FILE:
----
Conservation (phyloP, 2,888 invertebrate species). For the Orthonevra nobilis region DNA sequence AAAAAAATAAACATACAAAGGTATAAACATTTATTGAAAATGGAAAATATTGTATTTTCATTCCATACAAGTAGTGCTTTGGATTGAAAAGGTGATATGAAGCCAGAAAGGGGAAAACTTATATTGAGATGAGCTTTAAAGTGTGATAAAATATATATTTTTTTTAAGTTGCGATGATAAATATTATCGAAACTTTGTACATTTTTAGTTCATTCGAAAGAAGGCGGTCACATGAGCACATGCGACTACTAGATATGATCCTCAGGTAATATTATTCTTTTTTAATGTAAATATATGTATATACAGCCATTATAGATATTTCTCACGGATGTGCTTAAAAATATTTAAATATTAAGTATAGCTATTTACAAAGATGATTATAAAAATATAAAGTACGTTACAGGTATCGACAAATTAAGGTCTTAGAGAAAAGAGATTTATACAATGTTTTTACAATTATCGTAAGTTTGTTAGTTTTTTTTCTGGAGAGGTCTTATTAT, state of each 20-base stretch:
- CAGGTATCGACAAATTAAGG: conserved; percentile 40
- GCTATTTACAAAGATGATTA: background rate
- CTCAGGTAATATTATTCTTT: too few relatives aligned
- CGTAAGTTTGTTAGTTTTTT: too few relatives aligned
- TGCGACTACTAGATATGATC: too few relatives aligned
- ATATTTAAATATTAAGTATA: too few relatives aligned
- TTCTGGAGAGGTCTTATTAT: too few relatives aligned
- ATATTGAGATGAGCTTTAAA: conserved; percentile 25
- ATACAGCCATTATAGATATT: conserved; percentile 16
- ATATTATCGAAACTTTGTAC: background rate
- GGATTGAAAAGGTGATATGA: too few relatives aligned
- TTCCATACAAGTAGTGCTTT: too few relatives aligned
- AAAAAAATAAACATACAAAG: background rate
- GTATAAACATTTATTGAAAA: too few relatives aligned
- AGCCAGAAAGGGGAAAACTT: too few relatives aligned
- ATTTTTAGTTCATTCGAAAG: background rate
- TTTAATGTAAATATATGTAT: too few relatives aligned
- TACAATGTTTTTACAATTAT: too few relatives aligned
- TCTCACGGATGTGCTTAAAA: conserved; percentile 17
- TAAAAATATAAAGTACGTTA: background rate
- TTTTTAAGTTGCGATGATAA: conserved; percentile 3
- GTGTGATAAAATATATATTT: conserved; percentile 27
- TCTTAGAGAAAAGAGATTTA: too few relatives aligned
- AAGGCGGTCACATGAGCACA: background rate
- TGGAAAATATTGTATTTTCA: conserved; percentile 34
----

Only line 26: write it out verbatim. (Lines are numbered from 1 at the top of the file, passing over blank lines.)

- TGGAAAATATTGTATTTTCA: conserved; percentile 34